On July 13, 1999, following an incident at plaintiff's tack room and Barn 14 at Balmoral Park Racetrack (Balmoral), a hearing was held by state and Balmoral race stewards. Plaintiff was sworn and presented his story to the stewards. In addition, investigator Michael Delaney, security guard Greg Kash, and plaintiff's employee Juan Orantes also testified to the incidents of that day. Following the hearing, the stewards issued a ruling, without further facts or findings, that, pursuant to section 9(e) of the Act, plaintiff was excluded from all racetracks and wagering locations under the Board's jurisdiction. Plaintiff filed an appeal with the Board regarding the stewards' ruling. Plaintiff was denied a stay of the stewards' order, but was subsequently granted a temporary restraining order by the trial court staying that ruling during the pendency of the administrative process.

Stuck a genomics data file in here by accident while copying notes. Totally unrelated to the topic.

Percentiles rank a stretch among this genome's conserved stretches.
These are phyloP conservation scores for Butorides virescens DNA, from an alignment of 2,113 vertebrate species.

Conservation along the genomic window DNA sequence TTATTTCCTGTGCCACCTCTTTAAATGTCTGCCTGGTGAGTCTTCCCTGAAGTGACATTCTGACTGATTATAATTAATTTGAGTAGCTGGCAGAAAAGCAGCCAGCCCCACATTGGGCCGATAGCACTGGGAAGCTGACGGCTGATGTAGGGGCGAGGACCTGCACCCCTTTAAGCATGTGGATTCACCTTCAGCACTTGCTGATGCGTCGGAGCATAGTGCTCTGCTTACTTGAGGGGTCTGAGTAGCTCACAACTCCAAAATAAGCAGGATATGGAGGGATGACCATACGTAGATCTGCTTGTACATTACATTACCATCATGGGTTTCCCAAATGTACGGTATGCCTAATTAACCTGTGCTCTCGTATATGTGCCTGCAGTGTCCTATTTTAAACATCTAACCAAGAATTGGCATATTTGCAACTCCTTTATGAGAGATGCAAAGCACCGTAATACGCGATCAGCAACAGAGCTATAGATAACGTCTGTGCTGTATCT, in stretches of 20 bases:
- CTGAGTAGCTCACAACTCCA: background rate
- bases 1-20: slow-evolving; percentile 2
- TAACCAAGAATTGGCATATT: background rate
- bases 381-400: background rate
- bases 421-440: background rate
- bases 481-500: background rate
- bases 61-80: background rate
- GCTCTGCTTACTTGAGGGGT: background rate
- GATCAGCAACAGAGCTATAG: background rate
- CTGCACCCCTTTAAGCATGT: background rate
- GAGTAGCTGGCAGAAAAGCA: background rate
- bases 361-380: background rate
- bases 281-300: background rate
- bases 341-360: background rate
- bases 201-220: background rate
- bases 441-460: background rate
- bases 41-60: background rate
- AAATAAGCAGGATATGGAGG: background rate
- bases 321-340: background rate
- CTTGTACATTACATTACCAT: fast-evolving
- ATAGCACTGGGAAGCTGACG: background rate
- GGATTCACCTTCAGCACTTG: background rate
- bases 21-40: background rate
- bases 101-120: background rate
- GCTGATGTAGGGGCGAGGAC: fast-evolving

The Board held a hearing in November 1999 and called plaintiff to testify as the first of its eight witnesses. Plaintiff testified that at around noon on July 13, 1999, he was with a horse that was being treated by veterinarian Dr. Paul McCune. Delaney, an investigator hired by Balmoral, and security officer Kash, entered Barn 14 and plaintiff accompanied them to his tack room. Plaintiff testified that Delaney began inspecting the room and sorting through files. Since Delaney was taking items out of the file cabinet quickly, plaintiff moved items on his couch out of the way, including a shoe box containing an empty isopropyl alcohol bottle.